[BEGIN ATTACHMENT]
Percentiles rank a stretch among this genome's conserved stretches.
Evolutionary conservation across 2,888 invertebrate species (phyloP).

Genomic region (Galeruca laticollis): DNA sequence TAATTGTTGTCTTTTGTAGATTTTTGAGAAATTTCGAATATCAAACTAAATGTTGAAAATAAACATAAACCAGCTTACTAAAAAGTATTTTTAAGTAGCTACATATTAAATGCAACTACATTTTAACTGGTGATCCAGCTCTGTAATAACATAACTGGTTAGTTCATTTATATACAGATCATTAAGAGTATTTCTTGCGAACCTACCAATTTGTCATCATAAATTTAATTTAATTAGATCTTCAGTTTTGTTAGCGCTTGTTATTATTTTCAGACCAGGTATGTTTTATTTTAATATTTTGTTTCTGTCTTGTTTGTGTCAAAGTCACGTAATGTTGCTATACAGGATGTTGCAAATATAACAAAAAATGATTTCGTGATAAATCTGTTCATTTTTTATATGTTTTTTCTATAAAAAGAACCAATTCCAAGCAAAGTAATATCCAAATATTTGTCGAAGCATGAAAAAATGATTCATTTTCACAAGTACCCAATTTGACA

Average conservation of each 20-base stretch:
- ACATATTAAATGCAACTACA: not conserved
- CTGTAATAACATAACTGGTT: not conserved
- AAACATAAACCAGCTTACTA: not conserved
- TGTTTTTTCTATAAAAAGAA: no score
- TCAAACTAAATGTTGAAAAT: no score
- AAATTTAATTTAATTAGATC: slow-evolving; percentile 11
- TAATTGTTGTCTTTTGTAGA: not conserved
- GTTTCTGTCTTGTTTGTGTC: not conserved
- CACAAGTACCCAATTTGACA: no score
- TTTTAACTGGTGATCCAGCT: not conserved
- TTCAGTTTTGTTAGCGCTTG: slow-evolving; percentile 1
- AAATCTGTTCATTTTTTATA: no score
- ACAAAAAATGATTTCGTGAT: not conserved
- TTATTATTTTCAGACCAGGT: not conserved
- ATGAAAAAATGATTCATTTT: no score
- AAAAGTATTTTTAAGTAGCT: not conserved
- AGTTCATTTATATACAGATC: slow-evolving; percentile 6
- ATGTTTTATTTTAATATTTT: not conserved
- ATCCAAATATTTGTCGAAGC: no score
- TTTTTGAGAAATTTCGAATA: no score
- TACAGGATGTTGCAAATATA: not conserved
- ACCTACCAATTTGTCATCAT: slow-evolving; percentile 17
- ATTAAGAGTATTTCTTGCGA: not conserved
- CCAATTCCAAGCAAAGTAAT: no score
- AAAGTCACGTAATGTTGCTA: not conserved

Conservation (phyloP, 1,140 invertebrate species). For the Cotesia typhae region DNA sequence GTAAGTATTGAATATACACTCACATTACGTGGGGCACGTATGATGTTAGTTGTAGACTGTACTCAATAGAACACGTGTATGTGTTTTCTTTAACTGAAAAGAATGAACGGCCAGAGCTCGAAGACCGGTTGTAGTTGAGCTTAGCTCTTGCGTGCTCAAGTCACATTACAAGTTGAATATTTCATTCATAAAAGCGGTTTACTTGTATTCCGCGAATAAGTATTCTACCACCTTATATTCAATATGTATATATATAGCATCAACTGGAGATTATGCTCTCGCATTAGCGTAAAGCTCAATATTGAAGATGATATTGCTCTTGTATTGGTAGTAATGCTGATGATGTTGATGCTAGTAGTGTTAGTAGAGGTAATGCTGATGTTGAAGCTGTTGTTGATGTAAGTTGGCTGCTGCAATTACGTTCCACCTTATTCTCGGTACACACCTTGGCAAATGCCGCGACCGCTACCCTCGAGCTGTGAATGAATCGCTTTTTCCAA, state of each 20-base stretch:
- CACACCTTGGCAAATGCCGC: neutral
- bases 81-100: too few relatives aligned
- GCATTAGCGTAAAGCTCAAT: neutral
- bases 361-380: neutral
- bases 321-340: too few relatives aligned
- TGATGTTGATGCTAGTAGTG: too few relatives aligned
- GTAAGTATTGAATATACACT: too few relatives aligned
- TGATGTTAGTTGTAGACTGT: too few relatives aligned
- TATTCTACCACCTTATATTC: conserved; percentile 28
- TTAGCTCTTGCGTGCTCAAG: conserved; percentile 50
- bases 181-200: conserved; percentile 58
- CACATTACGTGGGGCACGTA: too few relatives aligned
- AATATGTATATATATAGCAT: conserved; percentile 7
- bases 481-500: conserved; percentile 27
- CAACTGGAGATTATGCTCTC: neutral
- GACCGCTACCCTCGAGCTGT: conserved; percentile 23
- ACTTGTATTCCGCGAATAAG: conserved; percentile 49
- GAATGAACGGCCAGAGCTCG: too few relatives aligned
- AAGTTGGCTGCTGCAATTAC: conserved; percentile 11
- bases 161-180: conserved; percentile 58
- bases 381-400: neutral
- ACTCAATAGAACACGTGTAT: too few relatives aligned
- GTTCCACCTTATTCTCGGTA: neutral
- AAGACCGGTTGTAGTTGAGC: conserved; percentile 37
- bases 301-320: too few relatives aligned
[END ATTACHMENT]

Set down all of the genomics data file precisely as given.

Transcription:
Percentiles rank a stretch among this genome's conserved stretches.
Evolutionary conservation across 2,888 invertebrate species (phyloP).

Genomic region (Galeruca laticollis): DNA sequence TAATTGTTGTCTTTTGTAGATTTTTGAGAAATTTCGAATATCAAACTAAATGTTGAAAATAAACATAAACCAGCTTACTAAAAAGTATTTTTAAGTAGCTACATATTAAATGCAACTACATTTTAACTGGTGATCCAGCTCTGTAATAACATAACTGGTTAGTTCATTTATATACAGATCATTAAGAGTATTTCTTGCGAACCTACCAATTTGTCATCATAAATTTAATTTAATTAGATCTTCAGTTTTGTTAGCGCTTGTTATTATTTTCAGACCAGGTATGTTTTATTTTAATATTTTGTTTCTGTCTTGTTTGTGTCAAAGTCACGTAATGTTGCTATACAGGATGTTGCAAATATAACAAAAAATGATTTCGTGATAAATCTGTTCATTTTTTATATGTTTTTTCTATAAAAAGAACCAATTCCAAGCAAAGTAATATCCAAATATTTGTCGAAGCATGAAAAAATGATTCATTTTCACAAGTACCCAATTTGACA

Average conservation of each 20-base stretch:
- ACATATTAAATGCAACTACA: not conserved
- CTGTAATAACATAACTGGTT: not conserved
- AAACATAAACCAGCTTACTA: not conserved
- TGTTTTTTCTATAAAAAGAA: no score
- TCAAACTAAATGTTGAAAAT: no score
- AAATTTAATTTAATTAGATC: slow-evolving; percentile 11
- TAATTGTTGTCTTTTGTAGA: not conserved
- GTTTCTGTCTTGTTTGTGTC: not conserved
- CACAAGTACCCAATTTGACA: no score
- TTTTAACTGGTGATCCAGCT: not conserved
- TTCAGTTTTGTTAGCGCTTG: slow-evolving; percentile 1
- AAATCTGTTCATTTTTTATA: no score
- ACAAAAAATGATTTCGTGAT: not conserved
- TTATTATTTTCAGACCAGGT: not conserved
- ATGAAAAAATGATTCATTTT: no score
- AAAAGTATTTTTAAGTAGCT: not conserved
- AGTTCATTTATATACAGATC: slow-evolving; percentile 6
- ATGTTTTATTTTAATATTTT: not conserved
- ATCCAAATATTTGTCGAAGC: no score
- TTTTTGAGAAATTTCGAATA: no score
- TACAGGATGTTGCAAATATA: not conserved
- ACCTACCAATTTGTCATCAT: slow-evolving; percentile 17
- ATTAAGAGTATTTCTTGCGA: not conserved
- CCAATTCCAAGCAAAGTAAT: no score
- AAAGTCACGTAATGTTGCTA: not conserved

Conservation (phyloP, 1,140 invertebrate species). For the Cotesia typhae region DNA sequence GTAAGTATTGAATATACACTCACATTACGTGGGGCACGTATGATGTTAGTTGTAGACTGTACTCAATAGAACACGTGTATGTGTTTTCTTTAACTGAAAAGAATGAACGGCCAGAGCTCGAAGACCGGTTGTAGTTGAGCTTAGCTCTTGCGTGCTCAAGTCACATTACAAGTTGAATATTTCATTCATAAAAGCGGTTTACTTGTATTCCGCGAATAAGTATTCTACCACCTTATATTCAATATGTATATATATAGCATCAACTGGAGATTATGCTCTCGCATTAGCGTAAAGCTCAATATTGAAGATGATATTGCTCTTGTATTGGTAGTAATGCTGATGATGTTGATGCTAGTAGTGTTAGTAGAGGTAATGCTGATGTTGAAGCTGTTGTTGATGTAAGTTGGCTGCTGCAATTACGTTCCACCTTATTCTCGGTACACACCTTGGCAAATGCCGCGACCGCTACCCTCGAGCTGTGAATGAATCGCTTTTTCCAA, state of each 20-base stretch:
- CACACCTTGGCAAATGCCGC: neutral
- bases 81-100: too few relatives aligned
- GCATTAGCGTAAAGCTCAAT: neutral
- bases 361-380: neutral
- bases 321-340: too few relatives aligned
- TGATGTTGATGCTAGTAGTG: too few relatives aligned
- GTAAGTATTGAATATACACT: too few relatives aligned
- TGATGTTAGTTGTAGACTGT: too few relatives aligned
- TATTCTACCACCTTATATTC: conserved; percentile 28
- TTAGCTCTTGCGTGCTCAAG: conserved; percentile 50
- bases 181-200: conserved; percentile 58
- CACATTACGTGGGGCACGTA: too few relatives aligned
- AATATGTATATATATAGCAT: conserved; percentile 7
- bases 481-500: conserved; percentile 27
- CAACTGGAGATTATGCTCTC: neutral
- GACCGCTACCCTCGAGCTGT: conserved; percentile 23
- ACTTGTATTCCGCGAATAAG: conserved; percentile 49
- GAATGAACGGCCAGAGCTCG: too few relatives aligned
- AAGTTGGCTGCTGCAATTAC: conserved; percentile 11
- bases 161-180: conserved; percentile 58
- bases 381-400: neutral
- ACTCAATAGAACACGTGTAT: too few relatives aligned
- GTTCCACCTTATTCTCGGTA: neutral
- AAGACCGGTTGTAGTTGAGC: conserved; percentile 37
- bases 301-320: too few relatives aligned